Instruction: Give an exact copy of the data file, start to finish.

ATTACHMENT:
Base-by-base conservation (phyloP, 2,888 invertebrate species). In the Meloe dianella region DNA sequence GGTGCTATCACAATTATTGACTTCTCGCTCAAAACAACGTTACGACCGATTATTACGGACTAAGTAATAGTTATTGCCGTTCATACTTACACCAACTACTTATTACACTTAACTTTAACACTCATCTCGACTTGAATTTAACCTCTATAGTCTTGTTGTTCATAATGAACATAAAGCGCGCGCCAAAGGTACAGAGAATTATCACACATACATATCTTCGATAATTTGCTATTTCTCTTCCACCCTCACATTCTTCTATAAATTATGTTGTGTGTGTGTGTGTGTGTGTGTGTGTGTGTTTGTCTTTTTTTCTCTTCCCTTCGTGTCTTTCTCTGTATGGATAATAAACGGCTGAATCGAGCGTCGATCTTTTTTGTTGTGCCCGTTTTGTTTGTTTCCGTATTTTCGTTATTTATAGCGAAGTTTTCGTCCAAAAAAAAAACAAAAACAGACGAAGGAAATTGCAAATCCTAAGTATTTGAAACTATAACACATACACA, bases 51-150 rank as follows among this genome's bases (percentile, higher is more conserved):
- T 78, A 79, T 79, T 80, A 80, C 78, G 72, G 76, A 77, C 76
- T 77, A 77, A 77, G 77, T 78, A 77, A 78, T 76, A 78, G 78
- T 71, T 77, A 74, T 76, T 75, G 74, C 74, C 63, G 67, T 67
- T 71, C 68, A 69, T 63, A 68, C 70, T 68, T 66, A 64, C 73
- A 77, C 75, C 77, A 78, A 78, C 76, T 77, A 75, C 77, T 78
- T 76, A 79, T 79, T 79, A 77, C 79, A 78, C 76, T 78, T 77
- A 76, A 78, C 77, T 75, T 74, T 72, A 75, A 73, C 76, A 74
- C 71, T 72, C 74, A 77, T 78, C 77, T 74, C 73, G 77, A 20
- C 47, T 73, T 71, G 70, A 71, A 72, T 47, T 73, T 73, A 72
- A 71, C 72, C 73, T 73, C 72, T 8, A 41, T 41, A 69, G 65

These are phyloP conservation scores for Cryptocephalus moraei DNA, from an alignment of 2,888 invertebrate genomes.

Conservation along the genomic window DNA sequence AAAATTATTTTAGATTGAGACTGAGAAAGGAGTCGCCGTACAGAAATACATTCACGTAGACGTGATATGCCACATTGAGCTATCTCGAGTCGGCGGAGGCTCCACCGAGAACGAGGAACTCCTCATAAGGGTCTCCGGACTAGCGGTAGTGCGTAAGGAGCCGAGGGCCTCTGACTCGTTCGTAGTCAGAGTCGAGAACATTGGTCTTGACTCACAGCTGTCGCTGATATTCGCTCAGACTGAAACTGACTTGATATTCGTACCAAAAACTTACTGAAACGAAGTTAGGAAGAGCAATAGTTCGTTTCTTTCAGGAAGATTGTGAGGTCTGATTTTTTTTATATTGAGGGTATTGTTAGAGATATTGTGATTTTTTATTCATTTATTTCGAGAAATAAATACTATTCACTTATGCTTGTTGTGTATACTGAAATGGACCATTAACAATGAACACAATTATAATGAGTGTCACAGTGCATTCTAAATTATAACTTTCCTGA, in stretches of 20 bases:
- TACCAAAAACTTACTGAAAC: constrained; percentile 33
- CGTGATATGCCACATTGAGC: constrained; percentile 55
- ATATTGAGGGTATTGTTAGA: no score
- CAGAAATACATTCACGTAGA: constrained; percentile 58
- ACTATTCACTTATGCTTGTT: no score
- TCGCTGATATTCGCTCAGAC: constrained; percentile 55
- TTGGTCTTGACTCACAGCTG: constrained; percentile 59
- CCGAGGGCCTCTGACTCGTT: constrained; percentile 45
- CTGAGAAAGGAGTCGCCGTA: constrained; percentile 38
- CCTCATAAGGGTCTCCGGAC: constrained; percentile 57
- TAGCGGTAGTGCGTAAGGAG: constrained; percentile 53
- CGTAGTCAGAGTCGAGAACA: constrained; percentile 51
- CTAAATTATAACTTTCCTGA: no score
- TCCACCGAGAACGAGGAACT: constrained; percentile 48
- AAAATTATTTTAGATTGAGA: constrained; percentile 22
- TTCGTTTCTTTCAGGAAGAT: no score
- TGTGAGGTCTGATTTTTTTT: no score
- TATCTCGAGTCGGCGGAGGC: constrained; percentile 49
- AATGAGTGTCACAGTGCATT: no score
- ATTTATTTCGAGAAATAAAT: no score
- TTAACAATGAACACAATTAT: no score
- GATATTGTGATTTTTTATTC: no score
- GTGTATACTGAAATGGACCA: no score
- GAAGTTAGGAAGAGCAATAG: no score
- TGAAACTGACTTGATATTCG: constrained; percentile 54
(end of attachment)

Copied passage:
Base-by-base conservation (phyloP, 2,888 invertebrate species). In the Meloe dianella region DNA sequence GGTGCTATCACAATTATTGACTTCTCGCTCAAAACAACGTTACGACCGATTATTACGGACTAAGTAATAGTTATTGCCGTTCATACTTACACCAACTACTTATTACACTTAACTTTAACACTCATCTCGACTTGAATTTAACCTCTATAGTCTTGTTGTTCATAATGAACATAAAGCGCGCGCCAAAGGTACAGAGAATTATCACACATACATATCTTCGATAATTTGCTATTTCTCTTCCACCCTCACATTCTTCTATAAATTATGTTGTGTGTGTGTGTGTGTGTGTGTGTGTGTGTTTGTCTTTTTTTCTCTTCCCTTCGTGTCTTTCTCTGTATGGATAATAAACGGCTGAATCGAGCGTCGATCTTTTTTGTTGTGCCCGTTTTGTTTGTTTCCGTATTTTCGTTATTTATAGCGAAGTTTTCGTCCAAAAAAAAAACAAAAACAGACGAAGGAAATTGCAAATCCTAAGTATTTGAAACTATAACACATACACA, bases 51-150 rank as follows among this genome's bases (percentile, higher is more conserved):
- T 78, A 79, T 79, T 80, A 80, C 78, G 72, G 76, A 77, C 76
- T 77, A 77, A 77, G 77, T 78, A 77, A 78, T 76, A 78, G 78
- T 71, T 77, A 74, T 76, T 75, G 74, C 74, C 63, G 67, T 67
- T 71, C 68, A 69, T 63, A 68, C 70, T 68, T 66, A 64, C 73
- A 77, C 75, C 77, A 78, A 78, C 76, T 77, A 75, C 77, T 78
- T 76, A 79, T 79, T 79, A 77, C 79, A 78, C 76, T 78, T 77
- A 76, A 78, C 77, T 75, T 74, T 72, A 75, A 73, C 76, A 74
- C 71, T 72, C 74, A 77, T 78, C 77, T 74, C 73, G 77, A 20
- C 47, T 73, T 71, G 70, A 71, A 72, T 47, T 73, T 73, A 72
- A 71, C 72, C 73, T 73, C 72, T 8, A 41, T 41, A 69, G 65

These are phyloP conservation scores for Cryptocephalus moraei DNA, from an alignment of 2,888 invertebrate genomes.

Conservation along the genomic window DNA sequence AAAATTATTTTAGATTGAGACTGAGAAAGGAGTCGCCGTACAGAAATACATTCACGTAGACGTGATATGCCACATTGAGCTATCTCGAGTCGGCGGAGGCTCCACCGAGAACGAGGAACTCCTCATAAGGGTCTCCGGACTAGCGGTAGTGCGTAAGGAGCCGAGGGCCTCTGACTCGTTCGTAGTCAGAGTCGAGAACATTGGTCTTGACTCACAGCTGTCGCTGATATTCGCTCAGACTGAAACTGACTTGATATTCGTACCAAAAACTTACTGAAACGAAGTTAGGAAGAGCAATAGTTCGTTTCTTTCAGGAAGATTGTGAGGTCTGATTTTTTTTATATTGAGGGTATTGTTAGAGATATTGTGATTTTTTATTCATTTATTTCGAGAAATAAATACTATTCACTTATGCTTGTTGTGTATACTGAAATGGACCATTAACAATGAACACAATTATAATGAGTGTCACAGTGCATTCTAAATTATAACTTTCCTGA, in stretches of 20 bases:
- TACCAAAAACTTACTGAAAC: constrained; percentile 33
- CGTGATATGCCACATTGAGC: constrained; percentile 55
- ATATTGAGGGTATTGTTAGA: no score
- CAGAAATACATTCACGTAGA: constrained; percentile 58
- ACTATTCACTTATGCTTGTT: no score
- TCGCTGATATTCGCTCAGAC: constrained; percentile 55
- TTGGTCTTGACTCACAGCTG: constrained; percentile 59
- CCGAGGGCCTCTGACTCGTT: constrained; percentile 45
- CTGAGAAAGGAGTCGCCGTA: constrained; percentile 38
- CCTCATAAGGGTCTCCGGAC: constrained; percentile 57
- TAGCGGTAGTGCGTAAGGAG: constrained; percentile 53
- CGTAGTCAGAGTCGAGAACA: constrained; percentile 51
- CTAAATTATAACTTTCCTGA: no score
- TCCACCGAGAACGAGGAACT: constrained; percentile 48
- AAAATTATTTTAGATTGAGA: constrained; percentile 22
- TTCGTTTCTTTCAGGAAGAT: no score
- TGTGAGGTCTGATTTTTTTT: no score
- TATCTCGAGTCGGCGGAGGC: constrained; percentile 49
- AATGAGTGTCACAGTGCATT: no score
- ATTTATTTCGAGAAATAAAT: no score
- TTAACAATGAACACAATTAT: no score
- GATATTGTGATTTTTTATTC: no score
- GTGTATACTGAAATGGACCA: no score
- GAAGTTAGGAAGAGCAATAG: no score
- TGAAACTGACTTGATATTCG: constrained; percentile 54